ELECTION 2023: Northmont asks for $4 million in November election

Northmont says the additional funding will prevent further deficit spending.

Northmont Schools is asking voters to approve an additional 5.5-mill emergency levy expected to generate about $4 million per year for a 10-year period. It would cost $192.50 per $100,000 in property valuation a year.

Last spring, Northmont voters rejected a proposed 7.82-mill property tax levy, which would have raised $5.8 million annually for the school district, costing homeowners about $274 per $100,000 in property value in a year.

Northmont spokeswoman Jenny Wood said the district is currently in a deficit and spending into reserves. The state will not be giving Northmont more money during this budget cycle under the new rules for the state’s share of funding, and inflation keeps driving costs up.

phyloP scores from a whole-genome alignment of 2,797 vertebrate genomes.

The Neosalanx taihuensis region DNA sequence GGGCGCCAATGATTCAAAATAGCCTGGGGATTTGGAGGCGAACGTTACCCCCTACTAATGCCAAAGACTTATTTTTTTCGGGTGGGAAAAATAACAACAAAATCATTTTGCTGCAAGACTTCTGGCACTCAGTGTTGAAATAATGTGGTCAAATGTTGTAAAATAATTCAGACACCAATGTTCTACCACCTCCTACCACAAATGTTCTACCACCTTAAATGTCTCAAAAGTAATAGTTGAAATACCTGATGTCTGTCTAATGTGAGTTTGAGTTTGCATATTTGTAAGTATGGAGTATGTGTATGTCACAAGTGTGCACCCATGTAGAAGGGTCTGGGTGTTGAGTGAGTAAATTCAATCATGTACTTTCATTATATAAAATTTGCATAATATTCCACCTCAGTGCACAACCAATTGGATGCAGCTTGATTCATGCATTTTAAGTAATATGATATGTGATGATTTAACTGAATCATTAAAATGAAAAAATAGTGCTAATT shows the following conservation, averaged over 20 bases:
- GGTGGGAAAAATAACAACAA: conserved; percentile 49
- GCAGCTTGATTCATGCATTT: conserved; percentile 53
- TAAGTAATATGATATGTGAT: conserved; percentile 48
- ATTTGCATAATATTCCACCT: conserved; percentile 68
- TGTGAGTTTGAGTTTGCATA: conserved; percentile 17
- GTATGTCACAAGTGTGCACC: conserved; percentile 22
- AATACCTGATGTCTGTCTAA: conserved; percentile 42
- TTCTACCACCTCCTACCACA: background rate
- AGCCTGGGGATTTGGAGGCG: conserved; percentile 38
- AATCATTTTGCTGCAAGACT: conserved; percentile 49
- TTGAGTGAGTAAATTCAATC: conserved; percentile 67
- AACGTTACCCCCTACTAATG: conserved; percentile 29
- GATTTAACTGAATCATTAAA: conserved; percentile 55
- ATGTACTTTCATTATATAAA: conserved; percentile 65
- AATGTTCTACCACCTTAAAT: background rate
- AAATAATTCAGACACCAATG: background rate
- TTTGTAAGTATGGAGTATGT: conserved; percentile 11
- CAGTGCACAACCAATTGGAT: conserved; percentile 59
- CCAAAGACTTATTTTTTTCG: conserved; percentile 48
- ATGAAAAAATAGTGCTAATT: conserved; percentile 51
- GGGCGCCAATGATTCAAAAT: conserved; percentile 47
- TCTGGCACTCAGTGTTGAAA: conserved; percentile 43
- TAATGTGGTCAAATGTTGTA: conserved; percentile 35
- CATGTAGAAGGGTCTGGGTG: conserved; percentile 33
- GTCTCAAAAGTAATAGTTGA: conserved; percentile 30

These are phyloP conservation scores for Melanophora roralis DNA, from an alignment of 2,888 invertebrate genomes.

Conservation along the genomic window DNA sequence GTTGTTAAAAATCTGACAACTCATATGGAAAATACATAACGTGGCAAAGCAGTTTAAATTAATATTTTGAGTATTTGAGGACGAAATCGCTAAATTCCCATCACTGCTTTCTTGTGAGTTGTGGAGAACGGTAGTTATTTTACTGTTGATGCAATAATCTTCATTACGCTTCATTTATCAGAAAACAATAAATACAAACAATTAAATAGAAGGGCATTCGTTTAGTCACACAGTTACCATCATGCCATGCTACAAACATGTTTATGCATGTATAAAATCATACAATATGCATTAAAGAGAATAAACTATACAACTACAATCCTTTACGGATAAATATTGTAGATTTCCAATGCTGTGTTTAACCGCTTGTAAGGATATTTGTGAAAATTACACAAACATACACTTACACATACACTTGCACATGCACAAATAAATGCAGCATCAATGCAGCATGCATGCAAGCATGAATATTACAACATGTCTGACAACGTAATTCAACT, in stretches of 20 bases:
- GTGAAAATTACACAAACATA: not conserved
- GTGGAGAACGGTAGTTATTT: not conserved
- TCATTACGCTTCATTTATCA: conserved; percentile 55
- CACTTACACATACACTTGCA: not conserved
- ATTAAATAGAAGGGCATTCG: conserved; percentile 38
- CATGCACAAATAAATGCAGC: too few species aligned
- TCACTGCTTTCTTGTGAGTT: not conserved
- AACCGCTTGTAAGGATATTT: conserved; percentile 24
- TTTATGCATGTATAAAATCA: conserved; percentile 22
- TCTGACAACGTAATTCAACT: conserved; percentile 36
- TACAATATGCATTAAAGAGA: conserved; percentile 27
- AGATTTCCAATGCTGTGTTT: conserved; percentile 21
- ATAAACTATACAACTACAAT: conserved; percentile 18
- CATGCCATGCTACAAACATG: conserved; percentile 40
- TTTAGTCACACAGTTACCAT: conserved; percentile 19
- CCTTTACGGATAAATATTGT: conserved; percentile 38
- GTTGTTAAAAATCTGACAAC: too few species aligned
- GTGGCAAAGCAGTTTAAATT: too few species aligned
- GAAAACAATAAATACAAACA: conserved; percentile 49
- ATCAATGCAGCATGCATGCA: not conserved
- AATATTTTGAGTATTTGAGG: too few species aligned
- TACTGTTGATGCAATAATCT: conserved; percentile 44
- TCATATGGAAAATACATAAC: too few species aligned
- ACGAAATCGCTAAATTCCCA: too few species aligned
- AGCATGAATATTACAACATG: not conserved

“Without additional revenue, our schools will be in the red by more than $6.9 million by 2026,” Wood said. “The funds generated from the emergency levy will allow the district to maintain our schools’ day-to-day operating costs and educational opportunities.”

According to Northmont’s five-year forecast from last spring, the district has been deficit spending since the 2021-2022 school year. This year, the district expects to spend $6.3 million more than revenue. In 2021-2022, the district reported a $27 million reserve in the bank. But the district anticipates spending through that reserve by 2025-2026, according to the five-year forecast.

No reductions have been approved by the school board as of Oct. 11 if the issue does not pass. Last spring, the district approved closing Englewood Elementary earlier than anticipated, among other cuts, before the ballot failed.

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